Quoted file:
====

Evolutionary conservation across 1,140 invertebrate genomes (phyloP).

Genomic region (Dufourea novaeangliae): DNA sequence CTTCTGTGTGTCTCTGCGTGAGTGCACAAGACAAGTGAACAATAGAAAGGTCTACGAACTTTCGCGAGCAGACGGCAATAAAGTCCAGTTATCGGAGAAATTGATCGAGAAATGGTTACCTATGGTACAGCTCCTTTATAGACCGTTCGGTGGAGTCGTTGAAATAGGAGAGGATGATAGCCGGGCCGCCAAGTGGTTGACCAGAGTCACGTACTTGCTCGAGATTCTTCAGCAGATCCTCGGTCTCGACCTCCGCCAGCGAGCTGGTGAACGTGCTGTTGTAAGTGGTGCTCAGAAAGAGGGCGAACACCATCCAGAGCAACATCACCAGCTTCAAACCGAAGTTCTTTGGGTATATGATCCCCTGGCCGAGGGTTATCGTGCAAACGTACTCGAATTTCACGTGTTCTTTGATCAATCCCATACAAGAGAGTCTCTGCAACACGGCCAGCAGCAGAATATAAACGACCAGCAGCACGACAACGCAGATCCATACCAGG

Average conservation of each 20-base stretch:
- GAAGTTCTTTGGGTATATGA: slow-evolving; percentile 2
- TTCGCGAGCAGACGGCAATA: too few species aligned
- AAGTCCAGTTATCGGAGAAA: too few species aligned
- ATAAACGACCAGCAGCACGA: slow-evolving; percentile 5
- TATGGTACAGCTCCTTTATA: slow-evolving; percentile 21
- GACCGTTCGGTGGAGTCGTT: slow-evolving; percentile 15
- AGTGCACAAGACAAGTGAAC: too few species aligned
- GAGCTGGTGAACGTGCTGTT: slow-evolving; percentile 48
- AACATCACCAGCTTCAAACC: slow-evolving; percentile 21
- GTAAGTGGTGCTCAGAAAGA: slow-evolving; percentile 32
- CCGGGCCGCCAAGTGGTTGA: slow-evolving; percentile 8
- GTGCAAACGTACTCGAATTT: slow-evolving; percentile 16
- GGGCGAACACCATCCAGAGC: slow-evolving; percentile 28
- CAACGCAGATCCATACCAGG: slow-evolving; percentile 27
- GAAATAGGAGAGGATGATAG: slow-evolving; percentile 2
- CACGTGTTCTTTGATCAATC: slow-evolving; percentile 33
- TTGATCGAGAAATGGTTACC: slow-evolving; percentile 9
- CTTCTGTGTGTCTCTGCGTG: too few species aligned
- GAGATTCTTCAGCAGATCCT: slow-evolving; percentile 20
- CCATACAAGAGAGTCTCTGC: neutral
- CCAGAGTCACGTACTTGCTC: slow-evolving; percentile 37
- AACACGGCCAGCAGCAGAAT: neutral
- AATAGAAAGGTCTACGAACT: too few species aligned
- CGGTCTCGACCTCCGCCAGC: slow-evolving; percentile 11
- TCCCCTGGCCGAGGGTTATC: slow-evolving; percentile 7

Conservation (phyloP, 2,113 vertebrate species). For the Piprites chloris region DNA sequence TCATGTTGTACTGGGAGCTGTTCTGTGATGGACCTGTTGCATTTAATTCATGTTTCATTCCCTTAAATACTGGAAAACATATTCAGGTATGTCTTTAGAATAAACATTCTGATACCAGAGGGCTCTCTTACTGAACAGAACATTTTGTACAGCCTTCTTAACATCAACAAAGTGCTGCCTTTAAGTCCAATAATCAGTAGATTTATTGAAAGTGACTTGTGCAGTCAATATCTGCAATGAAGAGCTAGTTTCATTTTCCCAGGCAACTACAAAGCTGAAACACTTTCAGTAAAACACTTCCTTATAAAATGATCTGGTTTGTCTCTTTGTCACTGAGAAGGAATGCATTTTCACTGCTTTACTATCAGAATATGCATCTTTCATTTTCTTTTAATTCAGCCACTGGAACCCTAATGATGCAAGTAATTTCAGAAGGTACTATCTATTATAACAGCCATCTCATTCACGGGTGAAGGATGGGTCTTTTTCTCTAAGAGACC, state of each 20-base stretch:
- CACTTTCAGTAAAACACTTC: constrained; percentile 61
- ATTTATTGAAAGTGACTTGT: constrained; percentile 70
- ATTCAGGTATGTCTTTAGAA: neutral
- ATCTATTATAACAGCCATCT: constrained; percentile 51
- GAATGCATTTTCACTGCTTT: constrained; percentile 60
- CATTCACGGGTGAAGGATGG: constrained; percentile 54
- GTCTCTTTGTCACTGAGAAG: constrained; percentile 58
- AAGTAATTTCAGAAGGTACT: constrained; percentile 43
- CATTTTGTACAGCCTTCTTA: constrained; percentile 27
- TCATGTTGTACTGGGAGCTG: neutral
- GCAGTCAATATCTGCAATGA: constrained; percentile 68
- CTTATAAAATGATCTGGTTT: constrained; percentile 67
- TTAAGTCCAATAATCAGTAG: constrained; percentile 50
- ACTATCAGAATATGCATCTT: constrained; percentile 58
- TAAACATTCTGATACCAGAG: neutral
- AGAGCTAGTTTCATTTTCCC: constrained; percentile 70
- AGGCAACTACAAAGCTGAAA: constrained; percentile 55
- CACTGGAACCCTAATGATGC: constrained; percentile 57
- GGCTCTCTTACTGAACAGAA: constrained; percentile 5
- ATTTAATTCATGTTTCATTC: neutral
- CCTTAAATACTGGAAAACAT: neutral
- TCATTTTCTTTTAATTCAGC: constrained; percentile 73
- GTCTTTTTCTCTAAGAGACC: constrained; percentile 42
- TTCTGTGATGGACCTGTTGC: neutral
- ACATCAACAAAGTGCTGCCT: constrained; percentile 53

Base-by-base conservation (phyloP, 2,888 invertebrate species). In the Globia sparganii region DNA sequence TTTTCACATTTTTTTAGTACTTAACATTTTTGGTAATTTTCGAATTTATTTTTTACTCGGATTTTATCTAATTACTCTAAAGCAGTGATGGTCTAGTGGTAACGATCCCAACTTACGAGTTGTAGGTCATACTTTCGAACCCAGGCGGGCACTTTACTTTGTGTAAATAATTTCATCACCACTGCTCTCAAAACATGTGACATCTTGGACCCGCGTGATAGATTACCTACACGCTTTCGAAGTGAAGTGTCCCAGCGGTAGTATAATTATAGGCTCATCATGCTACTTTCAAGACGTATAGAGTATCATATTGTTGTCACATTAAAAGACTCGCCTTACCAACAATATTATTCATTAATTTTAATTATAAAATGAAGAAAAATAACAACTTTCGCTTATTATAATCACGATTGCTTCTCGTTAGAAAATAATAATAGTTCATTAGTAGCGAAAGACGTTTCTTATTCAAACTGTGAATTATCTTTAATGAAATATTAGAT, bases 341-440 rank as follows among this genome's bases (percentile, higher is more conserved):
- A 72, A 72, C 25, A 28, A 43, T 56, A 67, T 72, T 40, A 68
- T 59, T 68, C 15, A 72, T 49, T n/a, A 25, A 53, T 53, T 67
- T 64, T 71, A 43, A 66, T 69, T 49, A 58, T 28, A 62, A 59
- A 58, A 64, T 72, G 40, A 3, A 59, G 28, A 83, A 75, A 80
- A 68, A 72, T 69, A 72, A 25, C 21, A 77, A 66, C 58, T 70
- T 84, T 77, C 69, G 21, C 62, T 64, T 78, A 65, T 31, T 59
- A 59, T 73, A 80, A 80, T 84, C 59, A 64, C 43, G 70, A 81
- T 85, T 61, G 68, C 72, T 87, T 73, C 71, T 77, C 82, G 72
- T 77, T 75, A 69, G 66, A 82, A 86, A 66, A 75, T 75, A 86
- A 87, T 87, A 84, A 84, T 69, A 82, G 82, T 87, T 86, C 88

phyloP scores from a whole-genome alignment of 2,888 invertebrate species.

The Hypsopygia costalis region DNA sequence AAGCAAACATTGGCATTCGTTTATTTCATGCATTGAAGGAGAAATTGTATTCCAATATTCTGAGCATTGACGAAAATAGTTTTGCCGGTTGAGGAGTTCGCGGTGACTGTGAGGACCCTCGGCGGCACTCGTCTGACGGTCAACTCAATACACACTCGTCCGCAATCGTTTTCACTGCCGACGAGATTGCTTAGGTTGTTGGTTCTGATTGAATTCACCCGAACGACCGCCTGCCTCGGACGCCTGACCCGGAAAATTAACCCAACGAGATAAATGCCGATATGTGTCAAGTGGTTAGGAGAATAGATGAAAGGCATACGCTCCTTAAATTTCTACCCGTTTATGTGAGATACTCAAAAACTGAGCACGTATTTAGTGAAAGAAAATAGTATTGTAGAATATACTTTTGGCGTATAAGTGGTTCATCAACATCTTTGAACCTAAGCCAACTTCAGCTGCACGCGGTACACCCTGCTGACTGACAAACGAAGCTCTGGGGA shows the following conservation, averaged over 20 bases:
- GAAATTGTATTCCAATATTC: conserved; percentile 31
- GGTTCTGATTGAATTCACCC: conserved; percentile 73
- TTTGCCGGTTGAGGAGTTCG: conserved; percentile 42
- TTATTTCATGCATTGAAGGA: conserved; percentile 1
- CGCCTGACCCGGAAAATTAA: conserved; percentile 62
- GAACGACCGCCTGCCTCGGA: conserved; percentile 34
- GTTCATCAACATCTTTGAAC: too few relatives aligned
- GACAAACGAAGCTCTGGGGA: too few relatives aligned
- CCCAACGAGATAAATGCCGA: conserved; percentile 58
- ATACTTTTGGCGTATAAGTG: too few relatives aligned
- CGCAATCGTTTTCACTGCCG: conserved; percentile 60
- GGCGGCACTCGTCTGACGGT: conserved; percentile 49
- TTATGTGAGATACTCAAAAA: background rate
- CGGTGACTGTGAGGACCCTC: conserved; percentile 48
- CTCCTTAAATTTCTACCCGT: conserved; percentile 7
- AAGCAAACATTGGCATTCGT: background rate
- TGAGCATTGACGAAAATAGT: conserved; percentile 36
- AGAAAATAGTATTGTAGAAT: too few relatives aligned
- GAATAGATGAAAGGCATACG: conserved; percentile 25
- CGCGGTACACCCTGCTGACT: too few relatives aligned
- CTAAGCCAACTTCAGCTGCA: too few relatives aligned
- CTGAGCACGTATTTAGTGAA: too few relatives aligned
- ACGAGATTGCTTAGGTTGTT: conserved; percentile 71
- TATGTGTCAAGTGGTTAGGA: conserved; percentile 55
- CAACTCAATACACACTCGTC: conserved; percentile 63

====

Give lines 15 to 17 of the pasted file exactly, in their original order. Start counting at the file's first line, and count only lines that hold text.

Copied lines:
- GTGCAAACGTACTCGAATTT: slow-evolving; percentile 16
- GGGCGAACACCATCCAGAGC: slow-evolving; percentile 28
- CAACGCAGATCCATACCAGG: slow-evolving; percentile 27